Japan Data

Soaring Inflation Means Real Wages Drop in Japan Despite Pay Hikes

Economy Work

Spurred on by the labor shortage, Japanese companies made big pay increases in 2023, but real wages fell as prices continued to spiral upward.

In December 2023, real wages, which reflect the effects of price changes on total cash earnings (nominal wages), decreased by 1.9% in Japan compared to the same month the previous year, according to preliminary statistics from a Ministry of Health, Labor, and Welfare monthly labor survey, based on companies that employed five or more workers. Real wages have now been falling for 21 consecutive months.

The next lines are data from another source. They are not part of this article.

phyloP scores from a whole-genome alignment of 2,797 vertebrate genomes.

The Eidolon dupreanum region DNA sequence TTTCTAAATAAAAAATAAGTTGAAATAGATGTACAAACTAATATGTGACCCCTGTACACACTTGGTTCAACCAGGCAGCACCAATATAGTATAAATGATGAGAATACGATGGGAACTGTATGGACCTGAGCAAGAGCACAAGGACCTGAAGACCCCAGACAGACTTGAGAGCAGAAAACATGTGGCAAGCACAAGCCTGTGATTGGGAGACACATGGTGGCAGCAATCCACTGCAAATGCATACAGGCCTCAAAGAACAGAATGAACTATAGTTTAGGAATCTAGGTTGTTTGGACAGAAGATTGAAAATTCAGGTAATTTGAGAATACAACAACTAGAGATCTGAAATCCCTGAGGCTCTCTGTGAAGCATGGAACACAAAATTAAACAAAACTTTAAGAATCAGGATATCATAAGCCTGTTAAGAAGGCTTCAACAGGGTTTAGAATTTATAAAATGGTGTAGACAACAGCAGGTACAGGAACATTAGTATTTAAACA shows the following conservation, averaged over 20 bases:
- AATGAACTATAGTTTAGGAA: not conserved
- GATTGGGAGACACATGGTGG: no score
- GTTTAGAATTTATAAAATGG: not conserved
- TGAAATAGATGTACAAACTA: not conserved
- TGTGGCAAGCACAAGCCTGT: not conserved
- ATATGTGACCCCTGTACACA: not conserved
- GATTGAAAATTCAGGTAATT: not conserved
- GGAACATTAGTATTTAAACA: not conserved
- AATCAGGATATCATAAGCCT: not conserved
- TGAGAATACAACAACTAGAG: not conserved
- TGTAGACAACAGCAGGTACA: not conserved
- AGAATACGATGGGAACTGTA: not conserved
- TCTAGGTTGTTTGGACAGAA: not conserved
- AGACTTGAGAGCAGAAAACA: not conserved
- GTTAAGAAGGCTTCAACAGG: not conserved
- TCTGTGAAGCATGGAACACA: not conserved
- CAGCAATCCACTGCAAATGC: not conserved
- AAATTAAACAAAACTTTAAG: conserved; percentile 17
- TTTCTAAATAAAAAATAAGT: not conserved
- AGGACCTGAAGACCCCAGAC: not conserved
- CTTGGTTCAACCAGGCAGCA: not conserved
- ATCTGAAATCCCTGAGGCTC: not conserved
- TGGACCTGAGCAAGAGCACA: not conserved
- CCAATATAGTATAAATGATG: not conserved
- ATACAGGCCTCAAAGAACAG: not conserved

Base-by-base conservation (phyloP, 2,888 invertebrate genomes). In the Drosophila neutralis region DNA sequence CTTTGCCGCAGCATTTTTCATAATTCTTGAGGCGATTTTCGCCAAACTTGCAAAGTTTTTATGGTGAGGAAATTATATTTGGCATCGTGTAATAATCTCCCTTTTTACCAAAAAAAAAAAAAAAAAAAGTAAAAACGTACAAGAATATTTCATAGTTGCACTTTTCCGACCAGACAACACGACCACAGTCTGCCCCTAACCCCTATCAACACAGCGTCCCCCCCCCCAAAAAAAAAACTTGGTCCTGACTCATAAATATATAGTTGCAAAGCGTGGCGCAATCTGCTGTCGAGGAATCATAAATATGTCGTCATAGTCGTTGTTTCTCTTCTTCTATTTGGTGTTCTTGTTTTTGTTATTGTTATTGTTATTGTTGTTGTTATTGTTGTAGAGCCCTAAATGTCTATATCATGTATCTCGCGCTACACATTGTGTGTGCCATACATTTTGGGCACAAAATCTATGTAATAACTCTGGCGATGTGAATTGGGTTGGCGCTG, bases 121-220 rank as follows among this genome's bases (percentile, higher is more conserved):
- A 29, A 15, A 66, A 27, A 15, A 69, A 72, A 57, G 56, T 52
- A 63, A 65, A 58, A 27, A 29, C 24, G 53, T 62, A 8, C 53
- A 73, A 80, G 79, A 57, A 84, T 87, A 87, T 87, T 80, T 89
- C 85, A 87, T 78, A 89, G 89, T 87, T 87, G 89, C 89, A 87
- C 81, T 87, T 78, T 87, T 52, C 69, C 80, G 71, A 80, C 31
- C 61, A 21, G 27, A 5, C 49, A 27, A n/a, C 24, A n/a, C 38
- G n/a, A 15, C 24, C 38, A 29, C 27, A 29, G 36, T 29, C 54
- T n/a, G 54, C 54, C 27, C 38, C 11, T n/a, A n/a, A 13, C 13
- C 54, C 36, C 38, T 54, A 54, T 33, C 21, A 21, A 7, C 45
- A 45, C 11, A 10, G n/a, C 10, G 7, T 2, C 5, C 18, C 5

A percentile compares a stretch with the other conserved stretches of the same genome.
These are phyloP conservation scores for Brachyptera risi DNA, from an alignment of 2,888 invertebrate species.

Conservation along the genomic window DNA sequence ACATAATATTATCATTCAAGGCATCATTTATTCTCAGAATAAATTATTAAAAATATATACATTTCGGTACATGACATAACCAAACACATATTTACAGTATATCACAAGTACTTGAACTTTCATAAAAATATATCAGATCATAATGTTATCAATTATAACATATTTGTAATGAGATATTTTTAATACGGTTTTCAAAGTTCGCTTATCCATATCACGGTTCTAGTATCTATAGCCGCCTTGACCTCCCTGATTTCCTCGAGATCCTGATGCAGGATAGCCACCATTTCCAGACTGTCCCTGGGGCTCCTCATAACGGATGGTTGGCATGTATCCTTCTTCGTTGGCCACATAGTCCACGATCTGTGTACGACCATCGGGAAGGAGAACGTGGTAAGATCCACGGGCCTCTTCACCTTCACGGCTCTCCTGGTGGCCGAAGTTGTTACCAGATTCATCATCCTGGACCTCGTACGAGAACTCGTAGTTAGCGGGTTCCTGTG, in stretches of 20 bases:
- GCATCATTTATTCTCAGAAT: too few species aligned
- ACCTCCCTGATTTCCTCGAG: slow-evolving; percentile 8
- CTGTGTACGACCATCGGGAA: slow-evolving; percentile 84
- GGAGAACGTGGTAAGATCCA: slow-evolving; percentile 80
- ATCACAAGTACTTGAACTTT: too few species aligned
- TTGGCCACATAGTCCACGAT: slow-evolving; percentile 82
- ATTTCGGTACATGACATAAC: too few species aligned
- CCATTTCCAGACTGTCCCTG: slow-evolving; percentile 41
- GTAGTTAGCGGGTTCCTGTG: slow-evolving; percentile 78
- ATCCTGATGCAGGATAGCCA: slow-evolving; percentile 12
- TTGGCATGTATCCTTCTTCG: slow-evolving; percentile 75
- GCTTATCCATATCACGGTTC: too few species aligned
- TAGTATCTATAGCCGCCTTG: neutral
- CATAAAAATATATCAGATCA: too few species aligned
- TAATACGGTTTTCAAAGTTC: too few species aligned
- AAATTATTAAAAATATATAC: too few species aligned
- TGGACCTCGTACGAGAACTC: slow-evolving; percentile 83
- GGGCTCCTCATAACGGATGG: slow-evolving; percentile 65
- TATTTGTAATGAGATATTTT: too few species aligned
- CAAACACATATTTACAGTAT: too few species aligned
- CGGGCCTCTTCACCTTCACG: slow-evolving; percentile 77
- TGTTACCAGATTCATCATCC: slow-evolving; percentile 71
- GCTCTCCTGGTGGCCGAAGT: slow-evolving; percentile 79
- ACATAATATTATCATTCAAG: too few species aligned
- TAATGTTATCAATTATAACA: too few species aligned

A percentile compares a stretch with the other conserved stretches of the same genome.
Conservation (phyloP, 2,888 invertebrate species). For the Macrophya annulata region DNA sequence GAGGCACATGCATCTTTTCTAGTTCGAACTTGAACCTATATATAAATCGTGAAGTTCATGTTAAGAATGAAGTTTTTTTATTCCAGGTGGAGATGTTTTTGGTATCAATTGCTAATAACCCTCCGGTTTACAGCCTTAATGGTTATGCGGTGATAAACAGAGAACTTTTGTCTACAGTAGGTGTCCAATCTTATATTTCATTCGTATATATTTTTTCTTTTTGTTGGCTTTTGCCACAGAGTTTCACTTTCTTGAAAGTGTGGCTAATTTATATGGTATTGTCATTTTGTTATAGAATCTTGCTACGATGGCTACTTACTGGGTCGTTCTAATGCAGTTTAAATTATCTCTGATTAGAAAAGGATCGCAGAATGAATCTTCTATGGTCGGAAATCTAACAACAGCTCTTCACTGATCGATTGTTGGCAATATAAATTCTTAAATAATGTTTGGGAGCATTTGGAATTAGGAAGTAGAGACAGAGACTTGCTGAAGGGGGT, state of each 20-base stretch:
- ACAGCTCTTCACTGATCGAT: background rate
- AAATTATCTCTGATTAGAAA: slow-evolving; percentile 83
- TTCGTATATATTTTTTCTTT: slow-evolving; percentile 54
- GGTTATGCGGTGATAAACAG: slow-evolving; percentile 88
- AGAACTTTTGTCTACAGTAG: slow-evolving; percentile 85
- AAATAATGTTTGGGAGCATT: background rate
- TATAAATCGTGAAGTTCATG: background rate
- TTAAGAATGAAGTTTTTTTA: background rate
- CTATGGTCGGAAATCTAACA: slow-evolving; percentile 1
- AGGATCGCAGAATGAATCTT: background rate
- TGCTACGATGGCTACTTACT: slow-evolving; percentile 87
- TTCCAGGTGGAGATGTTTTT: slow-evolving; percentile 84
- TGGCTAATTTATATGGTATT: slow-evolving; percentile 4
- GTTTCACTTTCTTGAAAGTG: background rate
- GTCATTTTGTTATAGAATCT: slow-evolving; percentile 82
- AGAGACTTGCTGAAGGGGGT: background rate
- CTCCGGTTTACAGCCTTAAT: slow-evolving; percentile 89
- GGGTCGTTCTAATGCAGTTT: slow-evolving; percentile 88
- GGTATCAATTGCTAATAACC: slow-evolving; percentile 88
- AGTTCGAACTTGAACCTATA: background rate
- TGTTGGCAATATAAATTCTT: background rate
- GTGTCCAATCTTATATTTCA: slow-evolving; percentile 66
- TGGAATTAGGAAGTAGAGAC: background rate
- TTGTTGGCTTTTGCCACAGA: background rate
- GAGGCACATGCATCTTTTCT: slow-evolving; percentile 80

Year-on-Year Changes in Real Wages in Japan

In 2023, nominal wages, including basic wages and overtime pay, increased by 1.2% to an average of ¥329,859 per worker. The consumer price index (comprehensive, excluding owners’ equivalent rent), on the other hand, rose by 3.8%, reaching the highest level in 42 years, so real wages fell year-on-year by 2.5% for the second consecutive decrease. The last time such a drop was seen was nine years ago in 2014, when real wages fell by 2.8% due to the hike in consumption tax from 5% to 8%.

In the 2023 shuntō (spring wage offensive), record labor union demands were fully met in many cases, resulting in the biggest wage increases for 30 years. Even so, they could not keep up with the soaring commodity prices.

Year-on-Year Changes in Nominal Wages and Real Wages in Japan

(Translated from Japanese. Banner photo © Pixta.)

inflation wages